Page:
Reading the Writing of Law and Grace

If you look close enough at any of us, there is evidence against us. We’ve all done stuff that’s contrary to the intention of our design. If we were under the pressure of the burden of keeping the law, we could all be dragged out into the public square for persecution.

That’s what happened when Jesus was presented with a lady who had been caught in the act of adultery. There was compelling, albeit awkward, evidence of her guilt. The people who accused her brought her to Jesus to give Him a chance to defend her. It was a losing case, for Him, they figured as the law was clear and the evidence was sufficient.

When I was practicing law, I defended people who had broken a law all of the time. People, mostly Christian people, asked me (still do, sometimes) how I could morally support the decision to be an advocate for the immoral. It’s easy. Jesus is our advocate and we did “it” in some form or fashion. The case is airtight against us, but He doesn’t turn from us.

In this case where the woman was caught in adultery, His method of defending her was peculiar. He stooped down and wrote in the dirt. Then, He stooped down and wrote in the dirt a second time. In the middle of His stooping and writing, He allowed for anyone that was without sin to begin the punishment of stoning by throwing the first rock. Nobody could, and the old men slipped away first because they had sinned the most.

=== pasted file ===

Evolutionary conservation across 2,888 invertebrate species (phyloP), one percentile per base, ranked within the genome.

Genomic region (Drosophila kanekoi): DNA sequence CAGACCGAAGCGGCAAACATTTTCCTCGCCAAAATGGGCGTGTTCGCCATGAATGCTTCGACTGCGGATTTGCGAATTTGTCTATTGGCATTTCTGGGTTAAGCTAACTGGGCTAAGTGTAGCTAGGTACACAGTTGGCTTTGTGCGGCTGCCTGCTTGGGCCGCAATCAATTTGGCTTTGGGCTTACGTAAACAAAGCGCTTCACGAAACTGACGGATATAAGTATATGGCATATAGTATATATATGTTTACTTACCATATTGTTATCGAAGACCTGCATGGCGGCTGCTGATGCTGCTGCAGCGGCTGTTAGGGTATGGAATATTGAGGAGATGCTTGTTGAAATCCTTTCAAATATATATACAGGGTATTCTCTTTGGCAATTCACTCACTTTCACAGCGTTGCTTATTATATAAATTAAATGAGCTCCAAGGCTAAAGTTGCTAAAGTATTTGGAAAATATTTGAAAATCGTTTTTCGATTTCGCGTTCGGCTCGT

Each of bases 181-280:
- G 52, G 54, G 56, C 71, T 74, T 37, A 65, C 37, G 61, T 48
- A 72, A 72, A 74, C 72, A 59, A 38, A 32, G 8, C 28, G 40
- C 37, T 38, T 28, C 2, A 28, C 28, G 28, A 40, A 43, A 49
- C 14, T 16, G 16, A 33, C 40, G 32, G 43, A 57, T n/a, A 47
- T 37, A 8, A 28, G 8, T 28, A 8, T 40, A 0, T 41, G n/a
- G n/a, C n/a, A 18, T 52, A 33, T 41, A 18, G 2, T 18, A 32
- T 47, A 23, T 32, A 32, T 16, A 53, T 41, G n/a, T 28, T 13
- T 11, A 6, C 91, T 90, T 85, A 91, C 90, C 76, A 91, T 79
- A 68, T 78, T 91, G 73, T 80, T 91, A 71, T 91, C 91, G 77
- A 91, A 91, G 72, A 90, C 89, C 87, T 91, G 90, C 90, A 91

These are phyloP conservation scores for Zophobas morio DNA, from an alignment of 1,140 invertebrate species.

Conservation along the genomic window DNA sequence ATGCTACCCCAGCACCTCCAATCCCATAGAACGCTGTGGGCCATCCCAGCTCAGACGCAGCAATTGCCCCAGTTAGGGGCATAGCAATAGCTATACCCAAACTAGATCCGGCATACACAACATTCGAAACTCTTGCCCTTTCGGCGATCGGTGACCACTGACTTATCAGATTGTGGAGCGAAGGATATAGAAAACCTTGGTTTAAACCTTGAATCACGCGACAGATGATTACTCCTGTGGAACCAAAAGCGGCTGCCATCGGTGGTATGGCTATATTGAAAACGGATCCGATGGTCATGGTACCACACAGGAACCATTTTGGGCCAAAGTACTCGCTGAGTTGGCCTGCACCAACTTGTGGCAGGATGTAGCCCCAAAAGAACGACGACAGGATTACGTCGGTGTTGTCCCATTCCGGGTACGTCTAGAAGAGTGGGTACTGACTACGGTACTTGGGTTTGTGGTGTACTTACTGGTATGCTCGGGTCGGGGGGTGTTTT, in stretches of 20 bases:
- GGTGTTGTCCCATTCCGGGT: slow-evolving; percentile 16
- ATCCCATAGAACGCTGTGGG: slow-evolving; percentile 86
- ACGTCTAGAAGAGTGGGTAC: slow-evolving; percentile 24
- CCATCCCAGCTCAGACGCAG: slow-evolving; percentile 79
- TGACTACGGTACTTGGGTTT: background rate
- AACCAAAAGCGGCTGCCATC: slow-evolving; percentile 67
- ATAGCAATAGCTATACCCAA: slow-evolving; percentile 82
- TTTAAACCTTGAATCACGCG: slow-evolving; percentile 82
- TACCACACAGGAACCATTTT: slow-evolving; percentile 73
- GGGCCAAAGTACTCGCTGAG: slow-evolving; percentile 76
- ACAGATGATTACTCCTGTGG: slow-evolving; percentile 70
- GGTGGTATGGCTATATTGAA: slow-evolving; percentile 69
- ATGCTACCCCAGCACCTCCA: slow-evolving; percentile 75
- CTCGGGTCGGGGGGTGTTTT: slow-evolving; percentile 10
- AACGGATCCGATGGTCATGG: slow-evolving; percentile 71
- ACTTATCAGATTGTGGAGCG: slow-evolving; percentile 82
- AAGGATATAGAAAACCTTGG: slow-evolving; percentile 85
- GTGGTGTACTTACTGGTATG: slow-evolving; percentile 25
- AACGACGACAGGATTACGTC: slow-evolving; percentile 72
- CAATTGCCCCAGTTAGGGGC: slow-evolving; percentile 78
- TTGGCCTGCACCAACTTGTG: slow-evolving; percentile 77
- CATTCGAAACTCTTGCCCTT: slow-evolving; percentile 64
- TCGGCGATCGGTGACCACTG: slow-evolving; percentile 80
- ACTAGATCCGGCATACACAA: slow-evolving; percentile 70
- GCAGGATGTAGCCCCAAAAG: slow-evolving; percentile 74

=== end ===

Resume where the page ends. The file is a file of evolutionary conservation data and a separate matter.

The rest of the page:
Jesus wrote in the dirt as a primary tactic in His defense of the woman. While it seems strange, it was actually necessary in the fulfillment of Jesus’ purpose. God had written in the earth with His finger previously and here He was doing it, again. The first time was when He wrote the Ten Commandments. He actually wrote them twice as Moses broke the first set. Now, here He is writing in the earth again. Twice, just like the first time.

The first time God wrote in the earth, He wrote the law. The second time, He wrote grace. Jesus came to satisfy the law for us since we can’t, just like the old men couldn’t. Our perspectives of God and people, starting with ourselves, are reflected what we are writing. We are either writing law or grace and we are only able to write what we receive, first. Realizing that we are not unlike the women allows us to receive grace and it allowed me to defend other people who did “it,” too, just like I have.

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